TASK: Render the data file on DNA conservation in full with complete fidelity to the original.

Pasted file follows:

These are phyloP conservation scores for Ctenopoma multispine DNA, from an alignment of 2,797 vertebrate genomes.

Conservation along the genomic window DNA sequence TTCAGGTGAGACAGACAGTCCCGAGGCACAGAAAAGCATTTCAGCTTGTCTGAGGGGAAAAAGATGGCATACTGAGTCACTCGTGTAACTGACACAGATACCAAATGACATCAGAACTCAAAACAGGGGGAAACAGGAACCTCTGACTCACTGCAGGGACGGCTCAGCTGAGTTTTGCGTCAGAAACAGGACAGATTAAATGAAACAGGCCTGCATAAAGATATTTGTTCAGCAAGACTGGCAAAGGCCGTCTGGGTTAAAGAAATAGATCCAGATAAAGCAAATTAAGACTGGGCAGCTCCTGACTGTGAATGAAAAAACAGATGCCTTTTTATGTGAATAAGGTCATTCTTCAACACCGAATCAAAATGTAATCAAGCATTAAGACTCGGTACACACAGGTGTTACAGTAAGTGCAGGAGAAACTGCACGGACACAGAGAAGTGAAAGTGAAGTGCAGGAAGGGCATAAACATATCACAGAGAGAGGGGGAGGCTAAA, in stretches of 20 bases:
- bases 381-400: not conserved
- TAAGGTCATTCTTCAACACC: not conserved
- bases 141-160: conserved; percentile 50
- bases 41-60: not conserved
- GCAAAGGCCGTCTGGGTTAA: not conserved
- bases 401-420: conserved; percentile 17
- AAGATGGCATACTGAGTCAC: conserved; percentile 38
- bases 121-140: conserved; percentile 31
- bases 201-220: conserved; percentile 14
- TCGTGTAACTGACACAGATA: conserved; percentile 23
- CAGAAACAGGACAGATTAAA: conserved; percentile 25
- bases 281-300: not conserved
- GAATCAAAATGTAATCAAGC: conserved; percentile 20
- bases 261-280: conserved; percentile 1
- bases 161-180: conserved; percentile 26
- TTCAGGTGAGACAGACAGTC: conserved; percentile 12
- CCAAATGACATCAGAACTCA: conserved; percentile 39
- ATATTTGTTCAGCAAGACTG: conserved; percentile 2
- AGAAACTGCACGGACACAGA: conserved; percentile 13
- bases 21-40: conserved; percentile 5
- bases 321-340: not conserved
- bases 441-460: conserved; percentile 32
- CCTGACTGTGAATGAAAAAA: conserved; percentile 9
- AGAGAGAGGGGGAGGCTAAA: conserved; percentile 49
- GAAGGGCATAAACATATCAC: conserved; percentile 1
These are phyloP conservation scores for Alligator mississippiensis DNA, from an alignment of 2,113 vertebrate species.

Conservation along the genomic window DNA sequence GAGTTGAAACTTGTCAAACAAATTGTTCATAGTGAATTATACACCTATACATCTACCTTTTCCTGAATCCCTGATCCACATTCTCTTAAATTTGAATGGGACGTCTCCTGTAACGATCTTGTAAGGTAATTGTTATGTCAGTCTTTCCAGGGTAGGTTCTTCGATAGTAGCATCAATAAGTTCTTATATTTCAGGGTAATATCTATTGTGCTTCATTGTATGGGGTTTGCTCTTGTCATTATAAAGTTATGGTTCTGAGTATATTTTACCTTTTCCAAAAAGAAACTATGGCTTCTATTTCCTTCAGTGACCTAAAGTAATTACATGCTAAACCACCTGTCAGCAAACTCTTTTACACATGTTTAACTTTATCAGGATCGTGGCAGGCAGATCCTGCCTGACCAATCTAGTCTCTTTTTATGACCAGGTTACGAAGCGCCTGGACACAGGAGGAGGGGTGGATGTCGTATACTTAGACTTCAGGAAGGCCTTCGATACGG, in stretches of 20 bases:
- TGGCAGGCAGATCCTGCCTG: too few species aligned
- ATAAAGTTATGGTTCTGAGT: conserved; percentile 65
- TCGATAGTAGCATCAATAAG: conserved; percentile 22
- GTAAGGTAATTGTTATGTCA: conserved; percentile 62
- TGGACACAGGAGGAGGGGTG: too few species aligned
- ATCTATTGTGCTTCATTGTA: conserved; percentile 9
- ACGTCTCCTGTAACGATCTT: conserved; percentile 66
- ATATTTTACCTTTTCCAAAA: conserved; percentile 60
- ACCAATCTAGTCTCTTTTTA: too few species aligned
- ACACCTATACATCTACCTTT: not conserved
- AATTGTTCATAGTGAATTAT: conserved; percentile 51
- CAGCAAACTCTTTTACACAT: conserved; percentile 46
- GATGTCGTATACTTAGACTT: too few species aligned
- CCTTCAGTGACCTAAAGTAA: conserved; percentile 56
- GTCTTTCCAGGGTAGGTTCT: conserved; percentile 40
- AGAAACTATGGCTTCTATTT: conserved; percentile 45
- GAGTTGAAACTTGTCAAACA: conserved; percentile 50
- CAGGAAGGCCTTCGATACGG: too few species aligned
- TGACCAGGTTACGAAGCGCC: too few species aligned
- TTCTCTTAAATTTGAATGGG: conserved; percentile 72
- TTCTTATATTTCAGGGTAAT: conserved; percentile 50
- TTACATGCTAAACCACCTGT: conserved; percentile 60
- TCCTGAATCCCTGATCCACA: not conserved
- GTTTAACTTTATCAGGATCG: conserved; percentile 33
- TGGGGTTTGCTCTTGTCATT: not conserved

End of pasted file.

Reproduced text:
These are phyloP conservation scores for Ctenopoma multispine DNA, from an alignment of 2,797 vertebrate genomes.

Conservation along the genomic window DNA sequence TTCAGGTGAGACAGACAGTCCCGAGGCACAGAAAAGCATTTCAGCTTGTCTGAGGGGAAAAAGATGGCATACTGAGTCACTCGTGTAACTGACACAGATACCAAATGACATCAGAACTCAAAACAGGGGGAAACAGGAACCTCTGACTCACTGCAGGGACGGCTCAGCTGAGTTTTGCGTCAGAAACAGGACAGATTAAATGAAACAGGCCTGCATAAAGATATTTGTTCAGCAAGACTGGCAAAGGCCGTCTGGGTTAAAGAAATAGATCCAGATAAAGCAAATTAAGACTGGGCAGCTCCTGACTGTGAATGAAAAAACAGATGCCTTTTTATGTGAATAAGGTCATTCTTCAACACCGAATCAAAATGTAATCAAGCATTAAGACTCGGTACACACAGGTGTTACAGTAAGTGCAGGAGAAACTGCACGGACACAGAGAAGTGAAAGTGAAGTGCAGGAAGGGCATAAACATATCACAGAGAGAGGGGGAGGCTAAA, in stretches of 20 bases:
- bases 381-400: not conserved
- TAAGGTCATTCTTCAACACC: not conserved
- bases 141-160: conserved; percentile 50
- bases 41-60: not conserved
- GCAAAGGCCGTCTGGGTTAA: not conserved
- bases 401-420: conserved; percentile 17
- AAGATGGCATACTGAGTCAC: conserved; percentile 38
- bases 121-140: conserved; percentile 31
- bases 201-220: conserved; percentile 14
- TCGTGTAACTGACACAGATA: conserved; percentile 23
- CAGAAACAGGACAGATTAAA: conserved; percentile 25
- bases 281-300: not conserved
- GAATCAAAATGTAATCAAGC: conserved; percentile 20
- bases 261-280: conserved; percentile 1
- bases 161-180: conserved; percentile 26
- TTCAGGTGAGACAGACAGTC: conserved; percentile 12
- CCAAATGACATCAGAACTCA: conserved; percentile 39
- ATATTTGTTCAGCAAGACTG: conserved; percentile 2
- AGAAACTGCACGGACACAGA: conserved; percentile 13
- bases 21-40: conserved; percentile 5
- bases 321-340: not conserved
- bases 441-460: conserved; percentile 32
- CCTGACTGTGAATGAAAAAA: conserved; percentile 9
- AGAGAGAGGGGGAGGCTAAA: conserved; percentile 49
- GAAGGGCATAAACATATCAC: conserved; percentile 1
These are phyloP conservation scores for Alligator mississippiensis DNA, from an alignment of 2,113 vertebrate species.

Conservation along the genomic window DNA sequence GAGTTGAAACTTGTCAAACAAATTGTTCATAGTGAATTATACACCTATACATCTACCTTTTCCTGAATCCCTGATCCACATTCTCTTAAATTTGAATGGGACGTCTCCTGTAACGATCTTGTAAGGTAATTGTTATGTCAGTCTTTCCAGGGTAGGTTCTTCGATAGTAGCATCAATAAGTTCTTATATTTCAGGGTAATATCTATTGTGCTTCATTGTATGGGGTTTGCTCTTGTCATTATAAAGTTATGGTTCTGAGTATATTTTACCTTTTCCAAAAAGAAACTATGGCTTCTATTTCCTTCAGTGACCTAAAGTAATTACATGCTAAACCACCTGTCAGCAAACTCTTTTACACATGTTTAACTTTATCAGGATCGTGGCAGGCAGATCCTGCCTGACCAATCTAGTCTCTTTTTATGACCAGGTTACGAAGCGCCTGGACACAGGAGGAGGGGTGGATGTCGTATACTTAGACTTCAGGAAGGCCTTCGATACGG, in stretches of 20 bases:
- TGGCAGGCAGATCCTGCCTG: too few species aligned
- ATAAAGTTATGGTTCTGAGT: conserved; percentile 65
- TCGATAGTAGCATCAATAAG: conserved; percentile 22
- GTAAGGTAATTGTTATGTCA: conserved; percentile 62
- TGGACACAGGAGGAGGGGTG: too few species aligned
- ATCTATTGTGCTTCATTGTA: conserved; percentile 9
- ACGTCTCCTGTAACGATCTT: conserved; percentile 66
- ATATTTTACCTTTTCCAAAA: conserved; percentile 60
- ACCAATCTAGTCTCTTTTTA: too few species aligned
- ACACCTATACATCTACCTTT: not conserved
- AATTGTTCATAGTGAATTAT: conserved; percentile 51
- CAGCAAACTCTTTTACACAT: conserved; percentile 46
- GATGTCGTATACTTAGACTT: too few species aligned
- CCTTCAGTGACCTAAAGTAA: conserved; percentile 56
- GTCTTTCCAGGGTAGGTTCT: conserved; percentile 40
- AGAAACTATGGCTTCTATTT: conserved; percentile 45
- GAGTTGAAACTTGTCAAACA: conserved; percentile 50
- CAGGAAGGCCTTCGATACGG: too few species aligned
- TGACCAGGTTACGAAGCGCC: too few species aligned
- TTCTCTTAAATTTGAATGGG: conserved; percentile 72
- TTCTTATATTTCAGGGTAAT: conserved; percentile 50
- TTACATGCTAAACCACCTGT: conserved; percentile 60
- TCCTGAATCCCTGATCCACA: not conserved
- GTTTAACTTTATCAGGATCG: conserved; percentile 33
- TGGGGTTTGCTCTTGTCATT: not conserved